Why the wrangling over the leaders’ debates shows us the whole idea is wrong

Political party leaders

The way the upcoming UK general election is covered by the broadcast media currently appears to be a bigger issue than any actual policy debates. There is a considerable amount of foot-stomping from various party leaders who all (naturally enough) think it is an outrage that they have not been invited to participate in the TV debates being cooked up by the broadcasters.

The trouble is that they all have a point. Each of them can make a pretty strong case. So where do you draw the line?

David Cameron and Ed Miliband are the two people most likely to become prime minister. Nick Clegg is the current deputy prime minister and leader of the third largest party in the House of Commons.

Nigel Farage’s Ukip recently topped the poll in the European parliament election and currently fares much better than the Liberal Democrats in opinion polls. But Natalie Bennett’s Green party at least has an MP, which Ukip does not.

Meanwhile, the SNP is comfortably the most popular party in Scotland, and may well hold the balance of power in the event of a hung parliament. And if you invite the SNP it follows that you may as well invite Plaid Cymru.

And that’s before we consider parties in Northern Ireland, where the first minister Peter Robinson has also started throwing his weight around regarding the televised debates.

The British political scene is pretty vibrant at the moment. With the popularity of the three main parties all running low, smaller parties are making unprecedented gains.

The problem is that this just highlights why the leaders’ debate is completely the wrong format to represent British politics.

A simplistic format

It is tempting to suspect that the fixation on the head-to-head debate format is a sign of an inappropriate trivialisation of politics. Broadcasters want a punchy, populist format that will draw in big audiences.

Barack Obama presidential debate preparations

Naturally they have adopted a headline-making format that works well in the US. Presidential debates in the US make headlines worldwide and set the tone of the campaign in the US. They are perfect for the presidential system, where voters genuinely do vote for the leader of their country. It also helps that the US has a genuinely two party system, which makes the head-to-head debate participants a formality to select.

As appealing is some might find it to replicate the debate format in the UK, it really is a square peg in a round hole. Leaders’ debates simply cannot reflect the true nature of our political system. The approach is just too simplistic.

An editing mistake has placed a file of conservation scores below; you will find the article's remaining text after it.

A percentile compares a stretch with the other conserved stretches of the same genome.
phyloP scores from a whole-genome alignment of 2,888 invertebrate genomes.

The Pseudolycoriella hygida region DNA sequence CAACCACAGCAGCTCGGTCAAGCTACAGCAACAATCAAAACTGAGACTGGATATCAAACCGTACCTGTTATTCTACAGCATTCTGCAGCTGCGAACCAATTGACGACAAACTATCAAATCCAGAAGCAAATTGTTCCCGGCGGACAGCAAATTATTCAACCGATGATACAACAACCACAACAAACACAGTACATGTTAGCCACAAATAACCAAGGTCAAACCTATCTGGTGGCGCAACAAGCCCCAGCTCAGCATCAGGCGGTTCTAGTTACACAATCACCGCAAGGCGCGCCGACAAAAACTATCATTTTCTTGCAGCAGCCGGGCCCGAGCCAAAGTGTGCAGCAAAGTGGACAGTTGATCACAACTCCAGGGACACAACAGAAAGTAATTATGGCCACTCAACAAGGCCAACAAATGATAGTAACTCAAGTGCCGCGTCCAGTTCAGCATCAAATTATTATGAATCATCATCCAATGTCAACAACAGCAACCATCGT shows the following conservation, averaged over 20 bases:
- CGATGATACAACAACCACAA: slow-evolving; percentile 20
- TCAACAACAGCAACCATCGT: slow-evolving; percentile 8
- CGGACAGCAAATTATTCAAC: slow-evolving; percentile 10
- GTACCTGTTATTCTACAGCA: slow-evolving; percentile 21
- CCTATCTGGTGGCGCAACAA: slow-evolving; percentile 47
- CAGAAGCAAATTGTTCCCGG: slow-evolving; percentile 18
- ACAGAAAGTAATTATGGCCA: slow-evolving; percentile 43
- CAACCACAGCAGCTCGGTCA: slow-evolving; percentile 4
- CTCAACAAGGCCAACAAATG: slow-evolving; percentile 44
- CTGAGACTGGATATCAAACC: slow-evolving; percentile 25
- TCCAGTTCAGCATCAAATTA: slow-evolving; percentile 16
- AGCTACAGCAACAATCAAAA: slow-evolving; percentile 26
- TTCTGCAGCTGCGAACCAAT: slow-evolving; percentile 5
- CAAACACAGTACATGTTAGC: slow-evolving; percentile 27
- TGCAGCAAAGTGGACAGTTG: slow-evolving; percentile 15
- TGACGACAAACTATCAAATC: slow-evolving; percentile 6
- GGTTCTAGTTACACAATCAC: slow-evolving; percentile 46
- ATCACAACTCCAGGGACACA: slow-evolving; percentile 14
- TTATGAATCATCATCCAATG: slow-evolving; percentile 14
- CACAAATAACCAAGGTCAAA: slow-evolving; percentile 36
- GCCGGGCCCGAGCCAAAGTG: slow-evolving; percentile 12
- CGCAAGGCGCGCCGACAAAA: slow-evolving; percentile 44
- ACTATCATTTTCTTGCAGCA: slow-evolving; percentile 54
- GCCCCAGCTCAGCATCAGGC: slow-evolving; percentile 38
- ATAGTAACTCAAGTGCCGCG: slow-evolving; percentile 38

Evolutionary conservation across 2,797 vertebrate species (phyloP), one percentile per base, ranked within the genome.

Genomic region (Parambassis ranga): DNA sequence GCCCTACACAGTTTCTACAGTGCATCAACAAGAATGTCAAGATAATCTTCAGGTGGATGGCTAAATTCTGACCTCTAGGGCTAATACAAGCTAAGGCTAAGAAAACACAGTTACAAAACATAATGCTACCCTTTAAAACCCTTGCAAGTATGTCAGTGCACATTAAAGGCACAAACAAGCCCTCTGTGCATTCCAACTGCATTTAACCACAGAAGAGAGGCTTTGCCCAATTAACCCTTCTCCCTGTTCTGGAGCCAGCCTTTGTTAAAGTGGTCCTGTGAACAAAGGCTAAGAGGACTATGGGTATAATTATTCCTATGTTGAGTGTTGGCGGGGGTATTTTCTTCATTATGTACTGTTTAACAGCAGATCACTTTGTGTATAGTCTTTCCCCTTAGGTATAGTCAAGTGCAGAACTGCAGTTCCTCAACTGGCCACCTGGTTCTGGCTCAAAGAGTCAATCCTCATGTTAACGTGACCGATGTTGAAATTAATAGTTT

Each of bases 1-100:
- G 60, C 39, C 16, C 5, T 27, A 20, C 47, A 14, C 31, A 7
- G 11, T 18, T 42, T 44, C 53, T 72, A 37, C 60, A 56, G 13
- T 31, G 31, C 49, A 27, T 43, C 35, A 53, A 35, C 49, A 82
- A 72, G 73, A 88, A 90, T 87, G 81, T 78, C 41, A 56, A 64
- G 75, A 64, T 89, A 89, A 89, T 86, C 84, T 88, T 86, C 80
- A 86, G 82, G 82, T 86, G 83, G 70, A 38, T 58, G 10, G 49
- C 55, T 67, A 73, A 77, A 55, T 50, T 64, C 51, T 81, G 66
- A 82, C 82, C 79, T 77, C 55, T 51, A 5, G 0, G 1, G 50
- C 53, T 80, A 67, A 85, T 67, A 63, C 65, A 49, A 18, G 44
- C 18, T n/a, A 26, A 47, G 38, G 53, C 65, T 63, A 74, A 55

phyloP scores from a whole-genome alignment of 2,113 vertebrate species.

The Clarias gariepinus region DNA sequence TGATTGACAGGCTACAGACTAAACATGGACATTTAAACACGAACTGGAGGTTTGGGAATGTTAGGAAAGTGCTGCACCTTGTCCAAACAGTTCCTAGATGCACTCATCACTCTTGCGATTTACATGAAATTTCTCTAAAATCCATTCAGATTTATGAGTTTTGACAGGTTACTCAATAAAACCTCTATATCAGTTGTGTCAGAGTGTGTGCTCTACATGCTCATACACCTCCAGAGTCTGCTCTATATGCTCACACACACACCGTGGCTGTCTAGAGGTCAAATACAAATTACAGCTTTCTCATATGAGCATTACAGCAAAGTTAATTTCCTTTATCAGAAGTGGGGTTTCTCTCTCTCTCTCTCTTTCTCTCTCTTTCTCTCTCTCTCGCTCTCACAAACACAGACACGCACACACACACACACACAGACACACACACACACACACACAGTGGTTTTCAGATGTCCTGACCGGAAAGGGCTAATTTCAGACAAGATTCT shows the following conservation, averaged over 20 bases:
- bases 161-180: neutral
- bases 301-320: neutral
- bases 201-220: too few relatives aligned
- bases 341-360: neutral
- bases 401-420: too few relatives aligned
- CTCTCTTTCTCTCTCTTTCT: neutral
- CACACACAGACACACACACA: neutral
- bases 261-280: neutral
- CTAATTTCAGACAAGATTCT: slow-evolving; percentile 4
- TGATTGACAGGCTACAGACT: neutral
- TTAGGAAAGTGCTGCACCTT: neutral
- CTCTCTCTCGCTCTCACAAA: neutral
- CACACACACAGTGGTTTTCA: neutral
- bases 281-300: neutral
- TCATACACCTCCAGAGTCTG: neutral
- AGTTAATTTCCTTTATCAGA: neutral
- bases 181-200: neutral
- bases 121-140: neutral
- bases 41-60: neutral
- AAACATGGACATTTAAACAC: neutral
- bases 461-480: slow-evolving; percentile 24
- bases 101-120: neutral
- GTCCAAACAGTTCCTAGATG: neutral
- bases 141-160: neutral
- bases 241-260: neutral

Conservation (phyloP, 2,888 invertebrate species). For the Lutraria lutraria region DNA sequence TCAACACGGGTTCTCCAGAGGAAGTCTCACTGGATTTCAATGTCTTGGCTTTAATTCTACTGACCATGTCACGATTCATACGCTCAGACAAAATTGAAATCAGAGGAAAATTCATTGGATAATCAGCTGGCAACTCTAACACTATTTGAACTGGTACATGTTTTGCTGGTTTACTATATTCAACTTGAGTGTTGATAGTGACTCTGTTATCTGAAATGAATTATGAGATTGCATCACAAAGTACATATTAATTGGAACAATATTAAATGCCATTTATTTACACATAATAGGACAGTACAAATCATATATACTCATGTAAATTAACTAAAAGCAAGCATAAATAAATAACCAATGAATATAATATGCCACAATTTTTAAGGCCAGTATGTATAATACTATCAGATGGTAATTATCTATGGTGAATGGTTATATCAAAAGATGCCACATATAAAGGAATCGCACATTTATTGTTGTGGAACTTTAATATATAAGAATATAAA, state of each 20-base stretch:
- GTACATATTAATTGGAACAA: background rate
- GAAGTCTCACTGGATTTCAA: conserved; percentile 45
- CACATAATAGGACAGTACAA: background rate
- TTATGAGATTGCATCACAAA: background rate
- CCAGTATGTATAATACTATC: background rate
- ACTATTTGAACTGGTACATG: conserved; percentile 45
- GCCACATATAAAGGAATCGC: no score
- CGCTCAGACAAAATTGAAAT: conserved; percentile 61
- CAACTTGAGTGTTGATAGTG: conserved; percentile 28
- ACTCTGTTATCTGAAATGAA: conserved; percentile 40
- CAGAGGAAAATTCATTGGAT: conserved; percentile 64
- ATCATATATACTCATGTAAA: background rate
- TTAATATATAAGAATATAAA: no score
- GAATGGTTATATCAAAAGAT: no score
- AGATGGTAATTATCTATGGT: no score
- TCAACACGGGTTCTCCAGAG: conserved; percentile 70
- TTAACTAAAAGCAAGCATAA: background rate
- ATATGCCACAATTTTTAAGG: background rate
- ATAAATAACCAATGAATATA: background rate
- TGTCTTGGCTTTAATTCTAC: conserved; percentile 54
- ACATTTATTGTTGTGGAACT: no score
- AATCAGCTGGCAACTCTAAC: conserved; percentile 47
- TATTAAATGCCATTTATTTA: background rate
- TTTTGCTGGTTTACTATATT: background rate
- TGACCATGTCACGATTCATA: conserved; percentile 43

The parliamentary system in the UK means that voters are only voting for their local MP. The prime minister is effectively chosen by the MPs that we vote for. But voters do not have a direct say in who becomes prime minister.

This fact is often forgotten in the media coverage which appears to be increasingly fixated on party leaders alone.

The UK is also far from a two party system. There are increasingly large disparities between regions and nations as well, meaning that any one debate will inevitably fail to reflect the full, complex tapestry of British politics.

Learning lessons from the indyref


The Scottish independence referendum was not without its coverage controversies. But there was a lot to admire in the way Scottish broadcasters covered the biggest political event in Scottish broadcasting history.

Head-to-head debates between Alistair Darling and Alex Salmond grabbed the headlines. But they were ill-tempered affairs. Generating more heat than light, they were a poor advert for politics.

But there was a plethora of other political programming, much of which reflected a fuller picture of the complex debate. Politicians from smaller parties, such as Patrick Harvie and Ruth Davidson, were not necessarily well represented by the official yes and no campaigns. But nevertheless they were able to state their case and raise their profile in the many TV and radio debates that took place in the months leading up to the referendum.

A range of formats were used. Some focused on younger voters. Others looked at specific topics. This approach came closer to doing full justice to the complex reality of the political debate.

Broadcasters should look beyond the leaders’ debates

If broadcasters fixate too much on leaders’ debates, they run the risk of distorting the entire general election campaign. Giving such prominence to the party leaders is inappropriate for the multi-party parliamentary system we have. It risks undermining the integrity of the whole election debate.

Instead, broadcasters should explore the issues with a variety of formats, and invite a wide variety of politicians to participate across those programmes. Why not have individual programmes discussing specific topics, which could include the views of multiple representatives of multiple parties? What about having nations and regions hosting their own debates that reflect the issues in their areas?

Much programming like this is likely already being planned by broadcasters. But by disproportionately focusing their energies on one centrepiece leaders’ debate, which we all know is going to produce more heat than light, risks detracting from the quality of the overall debate.

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